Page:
In situ replication rates for uncultivated bacteria in microbial communities

BioRxiv : the Preprint Server for Biology
Christopher T BrownJillian F Banfield

Abstract

Culture-independent microbiome studies have revolutionized our understanding of the complexity and metabolic potential of microbial communities, but information about in situ growth rates has been lacking. Here, we show that bacterial replication rates can be determined using genome-resolved metagenomics without requirement for complete genome sequences. In human infants, we detected elevated microbial replication rates following administration of antibiotics, and bacterial growth rate anomalies prior to the onset of necrotizing enterocolitis. We studied microorganisms in subsurface communities and determined that a diverse group of groundwater-associated bacteria typically exhibit slow growth rates, despite significant changes in geochemical conditions. All microbiome studies will be advanced by measurements of replication rates that can identify actively growing populations, track organism responses to changing conditions, and provide growth rate information needed for modeling.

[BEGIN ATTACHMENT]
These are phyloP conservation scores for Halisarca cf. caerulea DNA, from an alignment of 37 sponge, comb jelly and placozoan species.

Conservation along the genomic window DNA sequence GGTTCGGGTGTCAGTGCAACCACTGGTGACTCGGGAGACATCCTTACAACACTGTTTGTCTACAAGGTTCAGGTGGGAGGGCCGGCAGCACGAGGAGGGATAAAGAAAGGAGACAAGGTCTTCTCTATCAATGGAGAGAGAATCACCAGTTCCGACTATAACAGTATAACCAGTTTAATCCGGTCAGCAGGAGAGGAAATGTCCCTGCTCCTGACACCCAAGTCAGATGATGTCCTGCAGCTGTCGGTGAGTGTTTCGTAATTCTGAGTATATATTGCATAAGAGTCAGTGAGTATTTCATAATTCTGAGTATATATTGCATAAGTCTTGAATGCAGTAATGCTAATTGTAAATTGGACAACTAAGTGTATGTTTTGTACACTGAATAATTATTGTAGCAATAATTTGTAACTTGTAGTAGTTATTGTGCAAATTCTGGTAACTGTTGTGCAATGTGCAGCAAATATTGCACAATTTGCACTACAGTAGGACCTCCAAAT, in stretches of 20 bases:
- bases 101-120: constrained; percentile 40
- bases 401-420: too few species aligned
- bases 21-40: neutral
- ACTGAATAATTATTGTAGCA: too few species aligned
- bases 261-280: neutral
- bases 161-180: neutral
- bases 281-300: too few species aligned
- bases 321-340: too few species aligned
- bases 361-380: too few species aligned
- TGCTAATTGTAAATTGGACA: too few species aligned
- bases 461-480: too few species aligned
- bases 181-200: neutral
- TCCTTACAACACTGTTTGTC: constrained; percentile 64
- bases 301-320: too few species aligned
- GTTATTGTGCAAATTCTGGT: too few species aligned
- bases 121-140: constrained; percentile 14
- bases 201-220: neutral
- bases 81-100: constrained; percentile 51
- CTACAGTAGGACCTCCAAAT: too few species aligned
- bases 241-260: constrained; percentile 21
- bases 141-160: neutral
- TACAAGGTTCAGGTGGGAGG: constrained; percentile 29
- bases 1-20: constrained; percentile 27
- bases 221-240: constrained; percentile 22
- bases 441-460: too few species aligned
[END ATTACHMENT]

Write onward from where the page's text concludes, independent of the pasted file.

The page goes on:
Related Concepts

Antibiotics
Genome
Virus Replication
Population Group
Administration Procedure
Study
Genomic Observation

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